Rohr Balloons on Hot Air Balloon Safety – DFW Balloon Rides


Originally posted August 2016, Updated 7/9/17

POWERLINES. POWERLINES. POWERLINES. They are too important of a focus within ballooning to only say the word once. Fatal balloon accidents are very rare. Over the past 50 years, there have only been 70 fatalities in hot air balloons in the United States, according to the NTSB. Of those accidents, powerline strikes have been the cause of many. Therefore, powerline avoidance is the highest priority for every balloon pilot.

Ensuring Hot Air Balloon Safety

Accidents occur in every walk of life, in every activity, and hot air ballooning is no different. However, balloons are inherently safe compared to other unique activities, especially within the aviation realm. Often, balloon accidents begin with pilot error, poor judgment, or lack of focus.  Most accidents can be avoided by adhering to certain hot air balloon safety practices.

There are 4 essential ways to help ensure hot air balloon safety:

1. Preparation/Weather check:  The first pre-flight activity is a thorough weather analysis.  This is the most important part of the pre-flight activities, as safe and stable weather conditions are a must-have in order to launch a hot air balloon.  Poor visibility due to fog or low clouds, convection, air turbulence, and wind speeds that are too high or gusty are all conditions that would ground a balloon flight from launching.  We occasionally have passengers argue with us about the weather conditions when we cancel a flight due to unsafe conditions.  This does not sway our decision making, and in some cases results in our refusal to fly some of those passengers.  Since we do not charge payment prior to the flight, it is in our best interest to fly if the weather is safe.  We never risk our passengers safety by flying in adverse conditions.  As the captain of the ship, passenger safety is the primary responsibility of the pilot in command.

Preparation also includes making sure the equipment is maintained and ready for flight; all equipment has been safety-checked before liftoff, tanks and inflator fans have been refueled, radios charged, and all tools for the flight are available and in perfect working condition. Briefing the passengers about what to expect, and what is expected of them is also part of the pre-flight preparation. I am also a very big proponent of having extra fuel on hand for each flight in order to avoid risking a shortage of fuel at the end of a flight.

2. Focus: Focus is a safety attribute that can be overlooked, as it may seem obvious. A hot air balloon pilot’s focus should cover all aspects of the balloon operation, such as fuel management, balloon maneuvering, weather awareness, passenger behavior, navigating to a landing site, and being aware of surroundings at all times. Focus is maintaining concentration toward the most important task at hand, flying the balloon, even when outside stimulus can distract a pilot’s attention. Focus during a flight is a state of mind that is learned, which brings us to our next safety topic…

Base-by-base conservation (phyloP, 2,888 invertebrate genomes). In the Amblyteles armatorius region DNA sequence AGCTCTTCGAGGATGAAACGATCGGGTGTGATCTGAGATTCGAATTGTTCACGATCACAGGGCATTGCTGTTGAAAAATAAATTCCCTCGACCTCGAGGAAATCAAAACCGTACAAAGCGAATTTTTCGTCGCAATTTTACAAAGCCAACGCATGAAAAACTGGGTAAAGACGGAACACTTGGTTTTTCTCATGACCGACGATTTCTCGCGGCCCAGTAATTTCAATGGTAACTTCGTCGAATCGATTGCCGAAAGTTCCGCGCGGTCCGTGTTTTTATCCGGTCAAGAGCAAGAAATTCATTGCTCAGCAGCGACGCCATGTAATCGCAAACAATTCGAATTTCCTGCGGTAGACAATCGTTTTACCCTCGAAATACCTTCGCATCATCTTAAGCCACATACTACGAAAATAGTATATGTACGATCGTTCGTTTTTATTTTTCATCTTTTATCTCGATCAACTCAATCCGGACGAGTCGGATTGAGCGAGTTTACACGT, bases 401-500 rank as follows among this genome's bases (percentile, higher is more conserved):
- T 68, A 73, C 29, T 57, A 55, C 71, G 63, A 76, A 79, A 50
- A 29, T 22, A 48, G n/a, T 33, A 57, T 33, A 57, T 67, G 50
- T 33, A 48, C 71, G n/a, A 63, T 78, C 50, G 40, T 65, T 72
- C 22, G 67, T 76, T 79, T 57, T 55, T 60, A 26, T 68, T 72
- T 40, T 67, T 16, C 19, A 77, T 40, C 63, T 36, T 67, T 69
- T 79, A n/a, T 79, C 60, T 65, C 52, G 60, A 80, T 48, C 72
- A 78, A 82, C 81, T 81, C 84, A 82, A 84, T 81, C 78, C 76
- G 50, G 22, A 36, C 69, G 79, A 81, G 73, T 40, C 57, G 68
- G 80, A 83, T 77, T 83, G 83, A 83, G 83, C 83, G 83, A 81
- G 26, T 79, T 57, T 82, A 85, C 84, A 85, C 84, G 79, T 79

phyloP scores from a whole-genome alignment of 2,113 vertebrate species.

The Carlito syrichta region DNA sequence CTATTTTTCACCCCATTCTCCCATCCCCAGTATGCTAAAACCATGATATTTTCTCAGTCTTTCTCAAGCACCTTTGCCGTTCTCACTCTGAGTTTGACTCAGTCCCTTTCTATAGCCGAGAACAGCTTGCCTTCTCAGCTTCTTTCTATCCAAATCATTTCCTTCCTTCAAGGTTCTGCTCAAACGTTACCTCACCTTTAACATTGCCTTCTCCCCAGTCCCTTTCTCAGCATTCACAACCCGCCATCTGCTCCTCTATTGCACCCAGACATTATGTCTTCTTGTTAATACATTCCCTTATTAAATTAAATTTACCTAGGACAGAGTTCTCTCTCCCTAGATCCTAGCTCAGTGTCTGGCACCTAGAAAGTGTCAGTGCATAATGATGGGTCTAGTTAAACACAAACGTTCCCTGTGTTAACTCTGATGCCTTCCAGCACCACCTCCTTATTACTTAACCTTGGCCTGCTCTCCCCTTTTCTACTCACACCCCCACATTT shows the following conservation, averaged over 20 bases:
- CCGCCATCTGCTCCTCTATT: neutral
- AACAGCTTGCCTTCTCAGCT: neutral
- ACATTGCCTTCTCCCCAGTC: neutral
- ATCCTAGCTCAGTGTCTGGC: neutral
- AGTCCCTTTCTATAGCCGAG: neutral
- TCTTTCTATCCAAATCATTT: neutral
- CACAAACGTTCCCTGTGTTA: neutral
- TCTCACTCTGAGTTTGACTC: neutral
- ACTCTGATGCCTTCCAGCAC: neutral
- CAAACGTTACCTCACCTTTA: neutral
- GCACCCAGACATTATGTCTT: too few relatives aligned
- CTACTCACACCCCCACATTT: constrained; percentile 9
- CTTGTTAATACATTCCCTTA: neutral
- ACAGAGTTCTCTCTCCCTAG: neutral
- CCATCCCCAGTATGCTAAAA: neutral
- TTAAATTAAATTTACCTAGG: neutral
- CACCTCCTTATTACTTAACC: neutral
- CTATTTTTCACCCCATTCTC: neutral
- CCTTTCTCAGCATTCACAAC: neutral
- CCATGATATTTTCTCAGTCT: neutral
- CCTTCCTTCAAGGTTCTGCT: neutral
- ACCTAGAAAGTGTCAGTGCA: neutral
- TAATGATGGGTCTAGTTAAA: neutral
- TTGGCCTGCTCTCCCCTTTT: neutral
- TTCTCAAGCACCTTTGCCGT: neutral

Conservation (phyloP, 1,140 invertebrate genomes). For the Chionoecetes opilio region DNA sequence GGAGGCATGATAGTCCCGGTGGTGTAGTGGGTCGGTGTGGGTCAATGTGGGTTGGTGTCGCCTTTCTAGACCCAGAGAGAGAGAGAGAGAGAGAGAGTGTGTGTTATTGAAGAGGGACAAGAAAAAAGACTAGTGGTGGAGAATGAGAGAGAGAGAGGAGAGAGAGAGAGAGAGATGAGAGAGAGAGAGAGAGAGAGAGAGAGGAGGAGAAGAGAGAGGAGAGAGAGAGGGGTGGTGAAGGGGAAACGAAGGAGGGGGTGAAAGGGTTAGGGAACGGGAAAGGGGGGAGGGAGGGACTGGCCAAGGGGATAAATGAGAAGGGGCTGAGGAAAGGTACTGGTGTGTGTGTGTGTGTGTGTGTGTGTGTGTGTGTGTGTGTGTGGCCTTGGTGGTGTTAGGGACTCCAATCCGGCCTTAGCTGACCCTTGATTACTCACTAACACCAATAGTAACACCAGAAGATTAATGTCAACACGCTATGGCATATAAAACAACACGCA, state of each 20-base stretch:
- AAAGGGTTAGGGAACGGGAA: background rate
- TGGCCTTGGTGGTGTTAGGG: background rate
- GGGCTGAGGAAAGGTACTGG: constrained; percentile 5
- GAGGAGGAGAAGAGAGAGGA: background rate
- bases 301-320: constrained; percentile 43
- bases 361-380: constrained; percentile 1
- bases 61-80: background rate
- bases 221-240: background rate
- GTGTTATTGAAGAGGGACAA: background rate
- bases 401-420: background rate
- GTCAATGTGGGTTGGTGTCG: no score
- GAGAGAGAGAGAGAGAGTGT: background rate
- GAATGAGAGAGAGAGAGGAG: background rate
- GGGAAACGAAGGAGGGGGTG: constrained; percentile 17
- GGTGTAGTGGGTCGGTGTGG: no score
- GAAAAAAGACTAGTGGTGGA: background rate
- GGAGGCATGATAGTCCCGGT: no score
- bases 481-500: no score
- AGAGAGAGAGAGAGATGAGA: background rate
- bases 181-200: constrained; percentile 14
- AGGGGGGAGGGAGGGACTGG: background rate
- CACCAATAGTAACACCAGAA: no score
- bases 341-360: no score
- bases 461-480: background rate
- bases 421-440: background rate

3. Experience: There is no substitute for experience. Any pilot can make mistakes, however, a pilot’s proper training and experience can be a tremendous asset to hot air balloon safety.  Rohr Balloons policy is always safety first.  We takes this very seriously and we call on our vast experience to make important decisions during each and every flight based on this policy first and foremost.  This ensures a safe and very enjoyable flight experience for all of our passengers.

4. FAA Requirements: Balloons and balloon pilots are regulated by the FAA, as are pilots of other aircraft such as fixed wing and rotor wing. One difference in regulation is the lack of a Medical Certificate requirement for balloon pilots. A “Medical” is a thorough examination by a designated medical examiner that investigates a pilot’s physical, mental, neurological, and cardiovascular condition, as well as drug/alcohol dependency or abuse. I expect that we will soon see a requirement to hold a current 2nd class medical certificate in order to practice the commercial pilot privileges for LTA. It is my opinion that this would be a very good step to protect passengers from flying with pilots that are not in the necessary shape to safely operate a hot air balloon commercially.

*Update 7/9/17 – Senator Cruz submitted a bill to require all commercial hot air balloon pilots to pass a 2nd class medical check in order to fly passengers commercially.  The purpose of this bill is to help keep the national airspace safe.  I will update this blog post if it becomes law.

The bottom line is that passengers’ safety should be any pilot’s highest priority! I invite you to come fly with us!

Soft Landings,

Brian Rohr


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Our Hot Air Ballooning Passenger Guide will help you prepare for your hot air balloon flight. Please read below to learn what to wear, bring, and expect from your experience.


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